Stop and think before you put that cookie or potato chip in your mouth, Americans need an increased awareness about their blood sugar. If blood sugar levels are too high, health complications such as damage to the nerves and organs, or hardened blood vessels can occur. Eating foods that are high in sugar are not the only culprit in most people's diets. Health problems can develop because of the overconsumption of refined grains and processed carbohydrates. Making specific changes to eating habits and dietary choices can help keep blood sugar levels more balanced.
Curb Those Carbs
When you enjoy eating a carbohydrate like pasta, french fries, or a candy bar, your body breaks that down into sugar. Knowing the glycemic level of a carbohydrate can help you choose healthier options that don't stress out the body. Reducing the carbs on your plate with a healthier option by less than 10% can prove beneficial. Allow your body to glean more calories from fats and proteins than carbs to balance your plate.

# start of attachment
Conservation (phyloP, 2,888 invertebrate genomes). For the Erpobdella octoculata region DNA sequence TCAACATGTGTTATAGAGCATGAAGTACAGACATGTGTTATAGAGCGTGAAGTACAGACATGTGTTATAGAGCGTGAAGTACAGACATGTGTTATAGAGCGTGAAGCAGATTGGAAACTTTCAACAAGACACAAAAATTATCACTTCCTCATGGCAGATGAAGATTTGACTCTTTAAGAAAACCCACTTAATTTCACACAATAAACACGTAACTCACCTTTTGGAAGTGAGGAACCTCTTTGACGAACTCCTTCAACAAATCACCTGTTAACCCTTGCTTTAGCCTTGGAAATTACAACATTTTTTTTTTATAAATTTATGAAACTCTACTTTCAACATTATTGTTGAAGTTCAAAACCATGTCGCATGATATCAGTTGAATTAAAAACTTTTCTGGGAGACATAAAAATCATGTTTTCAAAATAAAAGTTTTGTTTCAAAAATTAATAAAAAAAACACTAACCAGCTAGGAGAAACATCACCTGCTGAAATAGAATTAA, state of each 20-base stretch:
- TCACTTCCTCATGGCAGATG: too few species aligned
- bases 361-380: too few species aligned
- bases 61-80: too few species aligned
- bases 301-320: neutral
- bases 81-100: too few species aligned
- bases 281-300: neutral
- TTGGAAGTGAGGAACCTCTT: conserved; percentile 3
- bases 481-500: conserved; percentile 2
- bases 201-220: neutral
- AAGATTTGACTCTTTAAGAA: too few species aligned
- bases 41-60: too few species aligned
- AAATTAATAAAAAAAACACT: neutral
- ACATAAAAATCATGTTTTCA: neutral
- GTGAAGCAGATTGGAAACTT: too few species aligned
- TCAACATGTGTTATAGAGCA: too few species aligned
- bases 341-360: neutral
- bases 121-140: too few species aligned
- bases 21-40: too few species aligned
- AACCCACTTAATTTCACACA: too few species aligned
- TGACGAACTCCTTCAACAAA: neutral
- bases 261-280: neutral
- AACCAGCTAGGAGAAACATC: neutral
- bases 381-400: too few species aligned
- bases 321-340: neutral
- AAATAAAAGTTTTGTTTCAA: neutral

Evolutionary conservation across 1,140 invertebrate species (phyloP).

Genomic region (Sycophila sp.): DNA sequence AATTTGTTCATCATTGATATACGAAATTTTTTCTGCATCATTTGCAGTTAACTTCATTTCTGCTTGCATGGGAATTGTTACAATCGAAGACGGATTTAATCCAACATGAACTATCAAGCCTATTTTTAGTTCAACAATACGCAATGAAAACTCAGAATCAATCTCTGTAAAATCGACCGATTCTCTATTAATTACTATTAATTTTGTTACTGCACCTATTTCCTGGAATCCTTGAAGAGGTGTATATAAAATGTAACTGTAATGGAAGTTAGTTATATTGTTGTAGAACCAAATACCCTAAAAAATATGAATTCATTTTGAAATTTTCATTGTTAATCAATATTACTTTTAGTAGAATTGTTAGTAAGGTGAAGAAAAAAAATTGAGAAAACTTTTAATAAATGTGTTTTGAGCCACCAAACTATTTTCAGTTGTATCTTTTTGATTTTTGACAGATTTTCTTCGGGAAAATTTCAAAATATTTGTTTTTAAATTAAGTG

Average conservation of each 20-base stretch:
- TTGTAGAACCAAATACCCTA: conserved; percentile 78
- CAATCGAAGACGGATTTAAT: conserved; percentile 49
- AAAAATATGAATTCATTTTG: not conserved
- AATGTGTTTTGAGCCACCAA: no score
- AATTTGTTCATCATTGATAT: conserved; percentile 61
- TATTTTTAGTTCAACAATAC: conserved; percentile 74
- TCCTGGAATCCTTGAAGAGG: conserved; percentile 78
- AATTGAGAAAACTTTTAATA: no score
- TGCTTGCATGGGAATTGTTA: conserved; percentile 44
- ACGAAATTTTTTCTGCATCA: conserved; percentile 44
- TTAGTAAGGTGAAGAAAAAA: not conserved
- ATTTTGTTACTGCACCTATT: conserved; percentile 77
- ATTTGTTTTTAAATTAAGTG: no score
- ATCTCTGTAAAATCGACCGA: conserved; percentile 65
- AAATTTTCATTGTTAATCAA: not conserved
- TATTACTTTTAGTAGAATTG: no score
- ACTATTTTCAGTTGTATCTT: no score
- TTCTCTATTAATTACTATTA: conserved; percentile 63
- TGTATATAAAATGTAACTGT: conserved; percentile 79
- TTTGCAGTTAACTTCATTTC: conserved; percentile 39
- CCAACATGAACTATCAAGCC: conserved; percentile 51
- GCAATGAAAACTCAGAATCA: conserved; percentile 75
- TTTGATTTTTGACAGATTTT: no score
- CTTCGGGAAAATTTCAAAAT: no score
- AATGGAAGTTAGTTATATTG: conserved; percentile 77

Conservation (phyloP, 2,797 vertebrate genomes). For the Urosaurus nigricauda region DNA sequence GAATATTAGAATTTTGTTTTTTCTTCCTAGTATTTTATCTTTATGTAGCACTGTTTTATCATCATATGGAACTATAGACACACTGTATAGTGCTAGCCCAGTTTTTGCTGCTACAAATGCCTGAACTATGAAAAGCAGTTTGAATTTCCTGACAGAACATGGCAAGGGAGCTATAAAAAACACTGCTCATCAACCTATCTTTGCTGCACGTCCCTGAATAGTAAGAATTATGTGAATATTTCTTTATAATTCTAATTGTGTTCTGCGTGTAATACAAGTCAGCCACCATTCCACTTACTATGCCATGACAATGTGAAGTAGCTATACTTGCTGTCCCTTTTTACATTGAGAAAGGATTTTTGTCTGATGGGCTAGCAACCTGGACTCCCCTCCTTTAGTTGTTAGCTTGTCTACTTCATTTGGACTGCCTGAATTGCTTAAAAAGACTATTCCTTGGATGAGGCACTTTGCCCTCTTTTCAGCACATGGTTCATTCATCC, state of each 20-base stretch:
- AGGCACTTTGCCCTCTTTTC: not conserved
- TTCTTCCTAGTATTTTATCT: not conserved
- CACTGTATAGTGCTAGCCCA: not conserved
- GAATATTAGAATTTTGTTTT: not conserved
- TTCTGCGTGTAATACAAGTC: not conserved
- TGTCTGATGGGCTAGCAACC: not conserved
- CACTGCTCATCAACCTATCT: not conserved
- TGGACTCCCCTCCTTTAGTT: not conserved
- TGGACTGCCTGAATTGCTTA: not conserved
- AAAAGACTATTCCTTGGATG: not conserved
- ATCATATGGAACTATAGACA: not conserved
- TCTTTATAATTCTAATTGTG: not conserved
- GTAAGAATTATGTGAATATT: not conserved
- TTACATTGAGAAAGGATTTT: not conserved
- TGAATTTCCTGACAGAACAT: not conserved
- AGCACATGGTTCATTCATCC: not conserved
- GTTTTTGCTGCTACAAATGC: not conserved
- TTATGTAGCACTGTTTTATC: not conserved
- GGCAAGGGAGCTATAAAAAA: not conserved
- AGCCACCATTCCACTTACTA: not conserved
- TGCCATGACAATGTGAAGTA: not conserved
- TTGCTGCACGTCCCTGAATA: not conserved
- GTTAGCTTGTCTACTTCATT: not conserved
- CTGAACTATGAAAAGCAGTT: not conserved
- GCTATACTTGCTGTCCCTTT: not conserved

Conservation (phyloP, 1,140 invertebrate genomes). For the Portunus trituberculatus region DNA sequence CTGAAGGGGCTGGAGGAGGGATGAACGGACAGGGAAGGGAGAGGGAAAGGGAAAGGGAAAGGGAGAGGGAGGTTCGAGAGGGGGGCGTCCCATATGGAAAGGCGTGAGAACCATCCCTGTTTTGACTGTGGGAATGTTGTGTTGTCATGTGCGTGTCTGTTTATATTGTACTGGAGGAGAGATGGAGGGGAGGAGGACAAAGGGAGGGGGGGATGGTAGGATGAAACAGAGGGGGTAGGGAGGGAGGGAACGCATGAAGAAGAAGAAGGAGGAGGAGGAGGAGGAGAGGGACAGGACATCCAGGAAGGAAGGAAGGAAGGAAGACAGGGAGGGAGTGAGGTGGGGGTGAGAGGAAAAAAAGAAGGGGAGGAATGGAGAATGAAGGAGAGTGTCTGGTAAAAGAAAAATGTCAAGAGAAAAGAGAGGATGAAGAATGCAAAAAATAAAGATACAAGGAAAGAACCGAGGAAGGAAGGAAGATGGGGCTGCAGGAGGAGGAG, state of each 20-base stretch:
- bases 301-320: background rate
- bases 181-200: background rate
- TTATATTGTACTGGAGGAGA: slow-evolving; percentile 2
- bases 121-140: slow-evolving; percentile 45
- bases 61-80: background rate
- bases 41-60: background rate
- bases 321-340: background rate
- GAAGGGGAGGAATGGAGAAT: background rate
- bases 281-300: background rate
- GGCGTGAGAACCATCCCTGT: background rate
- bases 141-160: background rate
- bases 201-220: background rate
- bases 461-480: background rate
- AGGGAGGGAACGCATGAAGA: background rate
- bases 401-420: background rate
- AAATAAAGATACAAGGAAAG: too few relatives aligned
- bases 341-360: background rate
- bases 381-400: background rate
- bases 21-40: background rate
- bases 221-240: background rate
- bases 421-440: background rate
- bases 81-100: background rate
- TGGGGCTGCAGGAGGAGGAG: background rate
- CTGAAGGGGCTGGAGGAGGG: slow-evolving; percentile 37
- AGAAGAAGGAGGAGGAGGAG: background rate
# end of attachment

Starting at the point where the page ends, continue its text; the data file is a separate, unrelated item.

Foods that undergo more processing and are far from their natural state typically have a higher glycemic level. Fill your plate with foods that are high in fiber, are slow to digest, and have healthy fats to improve blood sugar levels. Look to sate hunger with whole foods like veggies, fruit, and grains that are minimally processed. Alternate your go-to dietary choices, reduce carb intake, and increase consumption of protein and healthy fats to feel fuller longer.
A Plate To Sate
The familiar pang of hunger causes most of us to reach for foods that are convenient and comforting, but might not be so healthy. It's easy to fill up on carbohydrates and make it more than 50% of your daily intake, but cravings and hunger can be satisfied with other choices. Routinely reducing carb consumption, increasing intake of healthy fats, protein, and eating more whole foods can make a world of difference.
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